Oocysts in cat feces take at least a day to sporulate (to become infectious after they are shed), so disposing of cat litter daily greatly reduces the chance of infectious oocysts developing. As these can spread and survive in the environment for months, humans should wear gloves when gardening or working with soil, and should wash their hands promptly after disposing of cat litter. These precautions apply to outdoor sandboxes/play sand pits, which should be covered when not in use. Cat feces should never be flushed down a toilet.
Pregnant women are at higher risk of transmitting the parasite to their unborn child and immunocompromised people of acquiring a lingering infection. Because of this, they should not change or handle cat litter boxes. Ideally, cats should be kept indoors and fed only food that has low to no risk of carrying oocysts, such as commercial cat food or well-cooked table food.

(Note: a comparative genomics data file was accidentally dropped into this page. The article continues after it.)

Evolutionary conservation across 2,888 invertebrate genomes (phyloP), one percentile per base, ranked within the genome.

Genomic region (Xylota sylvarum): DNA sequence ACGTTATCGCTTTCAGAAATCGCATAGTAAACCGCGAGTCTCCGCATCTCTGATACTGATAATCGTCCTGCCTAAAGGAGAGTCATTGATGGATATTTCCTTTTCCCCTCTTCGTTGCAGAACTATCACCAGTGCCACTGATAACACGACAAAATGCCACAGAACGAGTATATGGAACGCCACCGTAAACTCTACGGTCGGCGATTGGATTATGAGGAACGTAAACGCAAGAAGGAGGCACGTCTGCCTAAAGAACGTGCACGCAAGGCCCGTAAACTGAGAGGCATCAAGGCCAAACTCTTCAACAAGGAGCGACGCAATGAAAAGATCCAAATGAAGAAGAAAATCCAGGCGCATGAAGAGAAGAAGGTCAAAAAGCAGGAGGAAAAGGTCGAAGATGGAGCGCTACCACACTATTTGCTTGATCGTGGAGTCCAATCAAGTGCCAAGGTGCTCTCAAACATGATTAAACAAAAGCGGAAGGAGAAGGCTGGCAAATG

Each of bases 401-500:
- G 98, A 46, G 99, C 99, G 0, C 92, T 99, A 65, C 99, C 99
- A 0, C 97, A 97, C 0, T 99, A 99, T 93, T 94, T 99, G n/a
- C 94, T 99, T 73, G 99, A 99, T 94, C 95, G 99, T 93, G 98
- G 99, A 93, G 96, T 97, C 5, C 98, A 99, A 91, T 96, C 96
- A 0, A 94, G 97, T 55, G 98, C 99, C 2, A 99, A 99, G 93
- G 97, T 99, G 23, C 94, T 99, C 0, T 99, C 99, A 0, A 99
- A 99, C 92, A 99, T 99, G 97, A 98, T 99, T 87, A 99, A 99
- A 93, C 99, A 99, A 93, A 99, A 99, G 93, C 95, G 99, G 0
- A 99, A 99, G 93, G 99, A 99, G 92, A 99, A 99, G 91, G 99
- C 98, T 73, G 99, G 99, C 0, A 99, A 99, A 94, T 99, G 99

In humans, active toxoplasmosis can be treated with a combination of drugs such as pyrimethamine and sulfadiazine, plus folinic acid. Immune-compromised patients may need continuous treatment until/unless their immune system is restored.
In many parts of the world, where there are high populations of feral cats, there is an increased risk to the native wildlife due to increased infection of Toxoplasma gondii. It has been found that the serum concentrations of T. gondii in the wildlife population were increased where there are high amounts of cat populations. This creates a dangerous environment for organisms that have not evolved in cohabitation with felines and their contributing parasites.
Impact on marine species
Minks and otters